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Nissan ‘robo-taxi’ taking to Japanese roads in March

Nissan and DeNA will recruit participants for a field test of the Easy Ride mobility service in Yokohama, Japan, until 15 January 2018…

As technology continues to make public transport faster, more efficient, and more sustainable, car manufacturers are looking for new ways to operate in the evolving mobility market, as Nissan becomes the latest to reveal an autonomous taxi service.

The joint venture between Nissan and mobile commerce firm DeNA, branded Easy Ride, has been underway since January 2017, and is described as a robo-vehicle mobility service. It is set for a public field test in the Minatomirai district of Yokohama, Kanagawa Prefecture, Japan between 5 March and 18 March 2018.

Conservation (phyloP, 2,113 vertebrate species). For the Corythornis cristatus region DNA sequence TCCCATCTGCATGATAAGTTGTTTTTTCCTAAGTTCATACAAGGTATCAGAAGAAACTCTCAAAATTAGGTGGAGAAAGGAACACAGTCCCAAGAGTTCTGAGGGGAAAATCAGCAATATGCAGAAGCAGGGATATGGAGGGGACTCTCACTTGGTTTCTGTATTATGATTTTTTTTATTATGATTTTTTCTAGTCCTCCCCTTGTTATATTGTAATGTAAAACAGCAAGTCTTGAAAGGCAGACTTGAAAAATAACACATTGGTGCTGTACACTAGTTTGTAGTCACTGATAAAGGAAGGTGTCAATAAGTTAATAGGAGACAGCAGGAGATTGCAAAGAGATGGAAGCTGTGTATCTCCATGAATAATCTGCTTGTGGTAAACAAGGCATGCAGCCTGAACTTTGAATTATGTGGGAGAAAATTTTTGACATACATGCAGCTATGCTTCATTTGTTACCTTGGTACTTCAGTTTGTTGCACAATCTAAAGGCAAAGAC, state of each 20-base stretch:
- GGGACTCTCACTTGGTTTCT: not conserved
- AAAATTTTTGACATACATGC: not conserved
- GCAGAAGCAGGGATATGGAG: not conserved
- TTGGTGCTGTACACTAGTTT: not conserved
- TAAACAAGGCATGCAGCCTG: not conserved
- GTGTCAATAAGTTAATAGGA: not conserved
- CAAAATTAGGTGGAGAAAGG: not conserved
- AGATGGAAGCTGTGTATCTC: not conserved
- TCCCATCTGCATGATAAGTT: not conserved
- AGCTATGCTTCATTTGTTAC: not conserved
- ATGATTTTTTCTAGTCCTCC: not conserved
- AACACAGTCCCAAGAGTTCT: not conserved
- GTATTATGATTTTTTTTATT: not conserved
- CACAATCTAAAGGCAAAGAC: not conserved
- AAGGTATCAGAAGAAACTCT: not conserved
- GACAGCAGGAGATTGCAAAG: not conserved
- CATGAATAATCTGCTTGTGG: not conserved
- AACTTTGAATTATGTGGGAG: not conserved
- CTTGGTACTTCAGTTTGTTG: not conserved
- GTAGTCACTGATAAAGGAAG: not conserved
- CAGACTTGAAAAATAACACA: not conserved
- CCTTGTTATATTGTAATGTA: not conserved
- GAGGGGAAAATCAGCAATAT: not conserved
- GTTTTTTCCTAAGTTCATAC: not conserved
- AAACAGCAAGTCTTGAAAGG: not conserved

The companies say they are aiming to combine the Nissan Intelligent Mobility vision through technological assets in autonomous driving, vehicle electrification and connected cars, with DeNA using its expertise in the internet and artificial intelligence to develope and operate driverless mobility services.

A dedicated mobile app will enable customers to choose their destination, hail a vehicle, and pay for the ride all in one place. They will also be able to select recommended local destinations and sightseeing routes, depending on what they want to do.

When Google’s parent company announced that it was set to trial autonomous ride-sharing on the roads of Arizona, there were fears for pedestrian and passenger safety. Only time will tell whether there is any genuine cause for alarm in these trials, but Easy Ride will be monitored remotely, and support multiple languages for tourists in an effort to keep every user safe.

Nissan and DeNA started a technical field test using an autonomous vehicle this year. The companies will recruit participants for the March field test until 15 January through the Easy Ride website.

Nissan and DeNA aim to provide the service as a new infrastructure option that supplements existing transportation. With customers able to discover new local destinations through Easy Ride, the companies expect the service will also help energise cities and neighbourhoods.

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